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Chris's A-Z of a railway sleeper bed

  • Chris's A-Z of a railway sleeper bed
  • Chris's A-Z of a railway sleeper bed
  • Chris's A-Z of a railway sleeper bed
  • Chris's A-Z of a railway sleeper bed
  • Chris's A-Z of a railway sleeper bed
  • Chris's A-Z of a railway sleeper bed
  • Chris's A-Z of a railway sleeper bed

Jerry, I bought some Russian bulkheads from yourself a couple of weeks back and have, as you suggested when I visited your yard, taken a few photo's of the raised bed construction process.
The first photo shows the area for the raised bed followed by a the 2nd photo of the gravel base which was compacted level for bedding of the sleepers.
The sleepers were stacked in a corner bond pattern and held together by screwing stakes (that had been knocked into the ground) to upper and lower sleepers depicted in photo three.

RailwaySleepers.com Says..

In photo four, all four corners were drilled with an 8mm Auger bit which penetrated both sleepers.

Then a metal rod/bar of roughly the same size as the drill hole was hit home for added rigidity seen in photo five.

Finally the bed was filled with soil with the use of wheel barrow and scaffold planks, leading to a finished raised bed. Photo six.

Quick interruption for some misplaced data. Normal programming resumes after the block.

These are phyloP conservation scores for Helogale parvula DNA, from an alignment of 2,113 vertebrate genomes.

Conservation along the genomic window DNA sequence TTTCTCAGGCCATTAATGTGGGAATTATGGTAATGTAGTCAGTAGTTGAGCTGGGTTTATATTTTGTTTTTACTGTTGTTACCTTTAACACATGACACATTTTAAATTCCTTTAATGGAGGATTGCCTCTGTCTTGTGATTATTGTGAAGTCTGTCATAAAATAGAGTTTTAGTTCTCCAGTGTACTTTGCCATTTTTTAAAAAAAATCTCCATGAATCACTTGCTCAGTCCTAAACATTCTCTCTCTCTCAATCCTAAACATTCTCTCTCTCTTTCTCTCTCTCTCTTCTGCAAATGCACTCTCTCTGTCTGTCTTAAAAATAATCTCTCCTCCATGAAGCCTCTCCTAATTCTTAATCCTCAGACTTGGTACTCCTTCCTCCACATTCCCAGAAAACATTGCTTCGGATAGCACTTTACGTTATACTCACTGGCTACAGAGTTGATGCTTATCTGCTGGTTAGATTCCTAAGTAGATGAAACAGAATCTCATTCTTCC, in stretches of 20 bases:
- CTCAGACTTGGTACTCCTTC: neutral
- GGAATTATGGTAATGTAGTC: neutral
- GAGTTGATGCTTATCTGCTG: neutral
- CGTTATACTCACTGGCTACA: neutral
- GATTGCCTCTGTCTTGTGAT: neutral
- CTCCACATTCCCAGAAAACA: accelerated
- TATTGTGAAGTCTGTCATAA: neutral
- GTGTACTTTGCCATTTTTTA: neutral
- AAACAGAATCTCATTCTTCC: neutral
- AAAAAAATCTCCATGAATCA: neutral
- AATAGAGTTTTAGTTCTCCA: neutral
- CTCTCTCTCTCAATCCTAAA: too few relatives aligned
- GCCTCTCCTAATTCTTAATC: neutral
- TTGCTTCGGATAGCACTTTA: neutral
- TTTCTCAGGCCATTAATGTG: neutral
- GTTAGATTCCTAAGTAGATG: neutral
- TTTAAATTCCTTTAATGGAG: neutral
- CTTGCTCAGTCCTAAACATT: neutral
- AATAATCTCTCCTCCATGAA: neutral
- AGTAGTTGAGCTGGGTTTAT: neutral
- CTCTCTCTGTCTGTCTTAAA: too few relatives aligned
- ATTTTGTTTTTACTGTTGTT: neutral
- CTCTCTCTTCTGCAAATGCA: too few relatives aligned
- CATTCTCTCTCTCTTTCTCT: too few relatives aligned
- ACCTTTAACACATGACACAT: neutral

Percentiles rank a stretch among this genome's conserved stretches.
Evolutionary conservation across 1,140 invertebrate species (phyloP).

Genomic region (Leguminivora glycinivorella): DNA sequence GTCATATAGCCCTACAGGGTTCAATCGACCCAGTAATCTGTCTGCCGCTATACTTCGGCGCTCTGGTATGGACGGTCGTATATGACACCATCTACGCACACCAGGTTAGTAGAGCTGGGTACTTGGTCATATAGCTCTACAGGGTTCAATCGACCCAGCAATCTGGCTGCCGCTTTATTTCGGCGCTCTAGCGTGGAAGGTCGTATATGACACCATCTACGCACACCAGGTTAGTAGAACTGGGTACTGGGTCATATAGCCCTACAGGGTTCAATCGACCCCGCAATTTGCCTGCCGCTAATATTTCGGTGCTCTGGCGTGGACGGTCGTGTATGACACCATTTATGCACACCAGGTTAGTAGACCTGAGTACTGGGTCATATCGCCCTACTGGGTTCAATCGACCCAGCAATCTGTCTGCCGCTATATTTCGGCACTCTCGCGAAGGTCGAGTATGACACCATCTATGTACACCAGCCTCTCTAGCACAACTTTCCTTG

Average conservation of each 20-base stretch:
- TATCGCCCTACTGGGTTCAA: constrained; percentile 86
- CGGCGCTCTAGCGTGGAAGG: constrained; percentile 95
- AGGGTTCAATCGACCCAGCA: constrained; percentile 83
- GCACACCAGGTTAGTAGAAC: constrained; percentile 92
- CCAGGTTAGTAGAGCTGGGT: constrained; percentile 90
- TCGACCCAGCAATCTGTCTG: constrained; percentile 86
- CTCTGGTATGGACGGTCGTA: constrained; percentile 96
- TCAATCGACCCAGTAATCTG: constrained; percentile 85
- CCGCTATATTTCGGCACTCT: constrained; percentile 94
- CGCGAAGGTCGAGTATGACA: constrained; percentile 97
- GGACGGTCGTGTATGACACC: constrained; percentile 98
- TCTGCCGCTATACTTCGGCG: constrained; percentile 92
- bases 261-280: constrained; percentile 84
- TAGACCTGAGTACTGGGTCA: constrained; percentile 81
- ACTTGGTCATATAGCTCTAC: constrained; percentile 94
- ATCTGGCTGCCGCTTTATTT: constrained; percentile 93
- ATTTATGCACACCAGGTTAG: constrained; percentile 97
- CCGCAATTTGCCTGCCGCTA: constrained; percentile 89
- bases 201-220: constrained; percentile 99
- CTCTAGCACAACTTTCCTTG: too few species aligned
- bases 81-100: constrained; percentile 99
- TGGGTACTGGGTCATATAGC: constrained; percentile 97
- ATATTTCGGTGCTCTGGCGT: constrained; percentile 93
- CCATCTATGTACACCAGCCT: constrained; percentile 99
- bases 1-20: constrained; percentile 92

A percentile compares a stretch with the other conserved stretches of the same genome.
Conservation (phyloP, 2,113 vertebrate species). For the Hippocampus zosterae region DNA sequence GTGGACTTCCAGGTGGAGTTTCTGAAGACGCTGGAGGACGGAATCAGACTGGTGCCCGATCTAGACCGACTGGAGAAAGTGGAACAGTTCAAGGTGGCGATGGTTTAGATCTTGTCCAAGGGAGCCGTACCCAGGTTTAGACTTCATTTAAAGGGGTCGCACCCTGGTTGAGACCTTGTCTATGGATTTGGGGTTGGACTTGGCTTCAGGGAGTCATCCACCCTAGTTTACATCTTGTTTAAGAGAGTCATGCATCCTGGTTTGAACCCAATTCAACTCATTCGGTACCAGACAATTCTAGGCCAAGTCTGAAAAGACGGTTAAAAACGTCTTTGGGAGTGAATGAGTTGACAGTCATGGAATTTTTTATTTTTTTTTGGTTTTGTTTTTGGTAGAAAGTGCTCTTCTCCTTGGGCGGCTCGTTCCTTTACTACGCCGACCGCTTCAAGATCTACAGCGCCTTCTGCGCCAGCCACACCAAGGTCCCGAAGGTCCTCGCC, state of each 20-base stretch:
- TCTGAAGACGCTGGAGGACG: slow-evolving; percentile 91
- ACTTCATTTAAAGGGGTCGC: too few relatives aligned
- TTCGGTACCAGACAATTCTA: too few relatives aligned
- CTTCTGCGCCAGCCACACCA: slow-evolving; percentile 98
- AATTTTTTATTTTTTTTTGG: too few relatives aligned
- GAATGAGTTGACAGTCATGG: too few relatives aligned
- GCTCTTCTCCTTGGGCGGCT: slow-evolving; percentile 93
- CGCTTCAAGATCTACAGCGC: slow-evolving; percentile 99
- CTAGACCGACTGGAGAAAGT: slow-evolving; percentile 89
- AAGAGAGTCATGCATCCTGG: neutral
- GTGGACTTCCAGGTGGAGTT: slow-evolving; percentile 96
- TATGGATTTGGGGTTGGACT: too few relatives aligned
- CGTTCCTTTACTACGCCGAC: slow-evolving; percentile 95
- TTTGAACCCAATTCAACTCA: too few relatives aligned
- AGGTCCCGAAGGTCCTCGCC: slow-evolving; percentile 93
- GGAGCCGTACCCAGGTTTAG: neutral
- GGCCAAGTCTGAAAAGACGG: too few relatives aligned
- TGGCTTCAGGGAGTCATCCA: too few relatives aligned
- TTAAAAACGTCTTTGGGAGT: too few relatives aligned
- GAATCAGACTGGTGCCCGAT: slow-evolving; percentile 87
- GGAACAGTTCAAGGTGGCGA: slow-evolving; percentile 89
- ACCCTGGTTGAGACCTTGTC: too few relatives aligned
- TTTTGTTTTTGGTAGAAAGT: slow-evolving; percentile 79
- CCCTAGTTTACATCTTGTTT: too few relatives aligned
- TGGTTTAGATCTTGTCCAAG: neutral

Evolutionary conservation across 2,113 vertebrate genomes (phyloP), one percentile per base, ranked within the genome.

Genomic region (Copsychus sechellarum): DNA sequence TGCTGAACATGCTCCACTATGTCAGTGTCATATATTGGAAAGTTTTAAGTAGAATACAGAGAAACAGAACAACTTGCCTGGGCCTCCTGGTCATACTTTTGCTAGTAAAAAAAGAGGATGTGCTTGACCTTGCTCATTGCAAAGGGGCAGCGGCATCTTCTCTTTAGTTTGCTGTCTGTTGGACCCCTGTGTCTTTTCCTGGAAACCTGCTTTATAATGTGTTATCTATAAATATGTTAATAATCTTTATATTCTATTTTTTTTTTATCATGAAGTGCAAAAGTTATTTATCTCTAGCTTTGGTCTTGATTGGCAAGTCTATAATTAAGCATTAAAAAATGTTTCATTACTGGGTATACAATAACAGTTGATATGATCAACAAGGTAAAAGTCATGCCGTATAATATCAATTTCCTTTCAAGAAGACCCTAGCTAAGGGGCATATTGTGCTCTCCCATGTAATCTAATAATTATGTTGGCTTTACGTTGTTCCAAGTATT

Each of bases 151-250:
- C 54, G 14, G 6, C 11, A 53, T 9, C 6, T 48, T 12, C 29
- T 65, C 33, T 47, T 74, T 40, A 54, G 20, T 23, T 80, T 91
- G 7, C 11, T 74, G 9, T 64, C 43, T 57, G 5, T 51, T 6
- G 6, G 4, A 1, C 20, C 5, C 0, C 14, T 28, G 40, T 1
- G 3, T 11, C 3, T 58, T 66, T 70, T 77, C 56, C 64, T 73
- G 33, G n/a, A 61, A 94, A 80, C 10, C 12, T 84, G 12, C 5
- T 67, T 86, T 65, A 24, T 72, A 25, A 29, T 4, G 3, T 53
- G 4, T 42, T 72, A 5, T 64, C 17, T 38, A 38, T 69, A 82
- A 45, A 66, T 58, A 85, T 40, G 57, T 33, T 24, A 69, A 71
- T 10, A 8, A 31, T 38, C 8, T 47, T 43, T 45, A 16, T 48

The clearing, weeding and levelling of site took around 8 hours and the bed took about 2 hours to construct and fill. Moving sleepers advice:- I found these sleepers were ok to carry with a person at each end but it does mean someone walking backwards which can be dangerous as I found out when the front facing person trips, and in a dramatic 'tossing the caber' type move thrusts the sleeper into the other's midriff who then drops the sleeper down his ankle and has to rest for a day with a foot in the air. See Photo seven.The ankle was strapped for the following day and a new sleeper shifting method adopted. Two pieces of wood were put across a sturdy wheelbarrow and then the sleeper laid lengthways on the barrow with much of it between the two handles. The sleeper was positioned to give the right balance and then with a person each side with one hand on the sleeper and the other holding a handle the barrow could be lifted and pushed with ease and steering was a doddle. Hope this info proves to be of interest if only to laugh at my foot and call me a clown. cheers,
Chris G at Bradmore